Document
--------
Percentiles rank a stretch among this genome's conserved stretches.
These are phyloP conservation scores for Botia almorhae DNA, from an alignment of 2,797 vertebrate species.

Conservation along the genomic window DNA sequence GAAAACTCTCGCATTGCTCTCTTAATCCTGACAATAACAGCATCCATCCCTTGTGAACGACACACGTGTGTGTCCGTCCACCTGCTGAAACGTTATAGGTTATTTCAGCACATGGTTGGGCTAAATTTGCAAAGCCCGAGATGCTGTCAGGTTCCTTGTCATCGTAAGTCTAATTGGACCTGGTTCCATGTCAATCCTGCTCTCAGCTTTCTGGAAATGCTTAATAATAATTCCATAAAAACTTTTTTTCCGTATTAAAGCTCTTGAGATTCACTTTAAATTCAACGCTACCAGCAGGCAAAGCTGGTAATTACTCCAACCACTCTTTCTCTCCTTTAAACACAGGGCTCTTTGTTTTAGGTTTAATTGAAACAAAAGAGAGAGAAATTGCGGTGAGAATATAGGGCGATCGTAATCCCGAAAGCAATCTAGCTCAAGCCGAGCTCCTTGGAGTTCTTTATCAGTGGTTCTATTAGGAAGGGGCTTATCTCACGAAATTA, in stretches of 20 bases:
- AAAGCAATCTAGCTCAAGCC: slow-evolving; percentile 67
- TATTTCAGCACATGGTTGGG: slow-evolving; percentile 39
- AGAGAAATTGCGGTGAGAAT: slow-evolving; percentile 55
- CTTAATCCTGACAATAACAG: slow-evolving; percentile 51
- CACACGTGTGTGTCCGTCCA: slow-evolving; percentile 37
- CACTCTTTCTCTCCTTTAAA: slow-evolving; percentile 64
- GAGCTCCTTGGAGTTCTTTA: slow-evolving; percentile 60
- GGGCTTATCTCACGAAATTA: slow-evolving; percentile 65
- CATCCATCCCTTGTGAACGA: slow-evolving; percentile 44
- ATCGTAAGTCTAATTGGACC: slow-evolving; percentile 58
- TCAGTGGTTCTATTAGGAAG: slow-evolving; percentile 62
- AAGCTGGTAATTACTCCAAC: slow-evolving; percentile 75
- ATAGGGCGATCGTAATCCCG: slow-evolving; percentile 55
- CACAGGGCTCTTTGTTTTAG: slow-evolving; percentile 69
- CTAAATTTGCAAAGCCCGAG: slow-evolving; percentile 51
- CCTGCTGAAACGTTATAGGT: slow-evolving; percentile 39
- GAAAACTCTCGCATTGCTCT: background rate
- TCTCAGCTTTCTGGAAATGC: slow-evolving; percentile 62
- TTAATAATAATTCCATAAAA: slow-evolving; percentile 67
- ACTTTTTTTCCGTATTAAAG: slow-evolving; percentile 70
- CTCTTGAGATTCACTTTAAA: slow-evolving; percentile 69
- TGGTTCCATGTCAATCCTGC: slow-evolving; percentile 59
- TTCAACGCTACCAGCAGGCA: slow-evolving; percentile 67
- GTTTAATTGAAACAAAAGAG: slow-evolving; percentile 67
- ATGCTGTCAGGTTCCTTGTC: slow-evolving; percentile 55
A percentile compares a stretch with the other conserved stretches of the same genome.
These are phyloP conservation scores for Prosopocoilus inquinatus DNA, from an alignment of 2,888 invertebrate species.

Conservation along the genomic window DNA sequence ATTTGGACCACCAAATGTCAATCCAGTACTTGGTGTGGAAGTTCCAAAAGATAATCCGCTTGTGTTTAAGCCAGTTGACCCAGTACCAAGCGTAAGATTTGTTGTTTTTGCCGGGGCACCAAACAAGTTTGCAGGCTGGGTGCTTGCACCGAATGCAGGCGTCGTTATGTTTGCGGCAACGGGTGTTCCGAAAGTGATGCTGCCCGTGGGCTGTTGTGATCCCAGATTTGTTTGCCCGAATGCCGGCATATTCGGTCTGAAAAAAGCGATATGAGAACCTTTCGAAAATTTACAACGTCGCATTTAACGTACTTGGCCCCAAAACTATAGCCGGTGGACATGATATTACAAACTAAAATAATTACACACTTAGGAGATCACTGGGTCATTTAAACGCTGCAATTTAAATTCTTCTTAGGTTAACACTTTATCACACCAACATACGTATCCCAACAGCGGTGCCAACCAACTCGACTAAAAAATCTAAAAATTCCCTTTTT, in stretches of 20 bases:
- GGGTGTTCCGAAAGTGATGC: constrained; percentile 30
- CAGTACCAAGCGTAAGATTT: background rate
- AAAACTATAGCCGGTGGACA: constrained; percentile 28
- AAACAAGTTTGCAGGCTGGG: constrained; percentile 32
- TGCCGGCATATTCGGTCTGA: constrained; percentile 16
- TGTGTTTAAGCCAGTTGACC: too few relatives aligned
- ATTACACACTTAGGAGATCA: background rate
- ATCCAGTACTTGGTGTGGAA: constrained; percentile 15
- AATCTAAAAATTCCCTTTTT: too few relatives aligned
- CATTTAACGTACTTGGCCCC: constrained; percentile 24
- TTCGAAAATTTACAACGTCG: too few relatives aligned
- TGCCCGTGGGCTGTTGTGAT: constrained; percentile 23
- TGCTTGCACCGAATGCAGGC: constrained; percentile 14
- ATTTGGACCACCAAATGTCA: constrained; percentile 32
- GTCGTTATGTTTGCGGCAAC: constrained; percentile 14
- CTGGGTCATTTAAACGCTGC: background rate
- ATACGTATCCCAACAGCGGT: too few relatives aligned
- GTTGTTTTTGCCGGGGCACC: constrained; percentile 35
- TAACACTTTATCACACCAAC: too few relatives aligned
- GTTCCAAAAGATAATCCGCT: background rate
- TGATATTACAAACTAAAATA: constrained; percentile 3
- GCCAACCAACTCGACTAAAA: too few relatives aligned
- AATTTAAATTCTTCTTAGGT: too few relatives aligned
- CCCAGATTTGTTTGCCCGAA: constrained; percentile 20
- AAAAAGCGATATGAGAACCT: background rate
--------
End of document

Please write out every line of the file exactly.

Percentiles rank a stretch among this genome's conserved stretches.
These are phyloP conservation scores for Botia almorhae DNA, from an alignment of 2,797 vertebrate species.

Conservation along the genomic window DNA sequence GAAAACTCTCGCATTGCTCTCTTAATCCTGACAATAACAGCATCCATCCCTTGTGAACGACACACGTGTGTGTCCGTCCACCTGCTGAAACGTTATAGGTTATTTCAGCACATGGTTGGGCTAAATTTGCAAAGCCCGAGATGCTGTCAGGTTCCTTGTCATCGTAAGTCTAATTGGACCTGGTTCCATGTCAATCCTGCTCTCAGCTTTCTGGAAATGCTTAATAATAATTCCATAAAAACTTTTTTTCCGTATTAAAGCTCTTGAGATTCACTTTAAATTCAACGCTACCAGCAGGCAAAGCTGGTAATTACTCCAACCACTCTTTCTCTCCTTTAAACACAGGGCTCTTTGTTTTAGGTTTAATTGAAACAAAAGAGAGAGAAATTGCGGTGAGAATATAGGGCGATCGTAATCCCGAAAGCAATCTAGCTCAAGCCGAGCTCCTTGGAGTTCTTTATCAGTGGTTCTATTAGGAAGGGGCTTATCTCACGAAATTA, in stretches of 20 bases:
- AAAGCAATCTAGCTCAAGCC: slow-evolving; percentile 67
- TATTTCAGCACATGGTTGGG: slow-evolving; percentile 39
- AGAGAAATTGCGGTGAGAAT: slow-evolving; percentile 55
- CTTAATCCTGACAATAACAG: slow-evolving; percentile 51
- CACACGTGTGTGTCCGTCCA: slow-evolving; percentile 37
- CACTCTTTCTCTCCTTTAAA: slow-evolving; percentile 64
- GAGCTCCTTGGAGTTCTTTA: slow-evolving; percentile 60
- GGGCTTATCTCACGAAATTA: slow-evolving; percentile 65
- CATCCATCCCTTGTGAACGA: slow-evolving; percentile 44
- ATCGTAAGTCTAATTGGACC: slow-evolving; percentile 58
- TCAGTGGTTCTATTAGGAAG: slow-evolving; percentile 62
- AAGCTGGTAATTACTCCAAC: slow-evolving; percentile 75
- ATAGGGCGATCGTAATCCCG: slow-evolving; percentile 55
- CACAGGGCTCTTTGTTTTAG: slow-evolving; percentile 69
- CTAAATTTGCAAAGCCCGAG: slow-evolving; percentile 51
- CCTGCTGAAACGTTATAGGT: slow-evolving; percentile 39
- GAAAACTCTCGCATTGCTCT: background rate
- TCTCAGCTTTCTGGAAATGC: slow-evolving; percentile 62
- TTAATAATAATTCCATAAAA: slow-evolving; percentile 67
- ACTTTTTTTCCGTATTAAAG: slow-evolving; percentile 70
- CTCTTGAGATTCACTTTAAA: slow-evolving; percentile 69
- TGGTTCCATGTCAATCCTGC: slow-evolving; percentile 59
- TTCAACGCTACCAGCAGGCA: slow-evolving; percentile 67
- GTTTAATTGAAACAAAAGAG: slow-evolving; percentile 67
- ATGCTGTCAGGTTCCTTGTC: slow-evolving; percentile 55
A percentile compares a stretch with the other conserved stretches of the same genome.
These are phyloP conservation scores for Prosopocoilus inquinatus DNA, from an alignment of 2,888 invertebrate species.

Conservation along the genomic window DNA sequence ATTTGGACCACCAAATGTCAATCCAGTACTTGGTGTGGAAGTTCCAAAAGATAATCCGCTTGTGTTTAAGCCAGTTGACCCAGTACCAAGCGTAAGATTTGTTGTTTTTGCCGGGGCACCAAACAAGTTTGCAGGCTGGGTGCTTGCACCGAATGCAGGCGTCGTTATGTTTGCGGCAACGGGTGTTCCGAAAGTGATGCTGCCCGTGGGCTGTTGTGATCCCAGATTTGTTTGCCCGAATGCCGGCATATTCGGTCTGAAAAAAGCGATATGAGAACCTTTCGAAAATTTACAACGTCGCATTTAACGTACTTGGCCCCAAAACTATAGCCGGTGGACATGATATTACAAACTAAAATAATTACACACTTAGGAGATCACTGGGTCATTTAAACGCTGCAATTTAAATTCTTCTTAGGTTAACACTTTATCACACCAACATACGTATCCCAACAGCGGTGCCAACCAACTCGACTAAAAAATCTAAAAATTCCCTTTTT, in stretches of 20 bases:
- GGGTGTTCCGAAAGTGATGC: constrained; percentile 30
- CAGTACCAAGCGTAAGATTT: background rate
- AAAACTATAGCCGGTGGACA: constrained; percentile 28
- AAACAAGTTTGCAGGCTGGG: constrained; percentile 32
- TGCCGGCATATTCGGTCTGA: constrained; percentile 16
- TGTGTTTAAGCCAGTTGACC: too few relatives aligned
- ATTACACACTTAGGAGATCA: background rate
- ATCCAGTACTTGGTGTGGAA: constrained; percentile 15
- AATCTAAAAATTCCCTTTTT: too few relatives aligned
- CATTTAACGTACTTGGCCCC: constrained; percentile 24
- TTCGAAAATTTACAACGTCG: too few relatives aligned
- TGCCCGTGGGCTGTTGTGAT: constrained; percentile 23
- TGCTTGCACCGAATGCAGGC: constrained; percentile 14
- ATTTGGACCACCAAATGTCA: constrained; percentile 32
- GTCGTTATGTTTGCGGCAAC: constrained; percentile 14
- CTGGGTCATTTAAACGCTGC: background rate
- ATACGTATCCCAACAGCGGT: too few relatives aligned
- GTTGTTTTTGCCGGGGCACC: constrained; percentile 35
- TAACACTTTATCACACCAAC: too few relatives aligned
- GTTCCAAAAGATAATCCGCT: background rate
- TGATATTACAAACTAAAATA: constrained; percentile 3
- GCCAACCAACTCGACTAAAA: too few relatives aligned
- AATTTAAATTCTTCTTAGGT: too few relatives aligned
- CCCAGATTTGTTTGCCCGAA: constrained; percentile 20
- AAAAAGCGATATGAGAACCT: background rate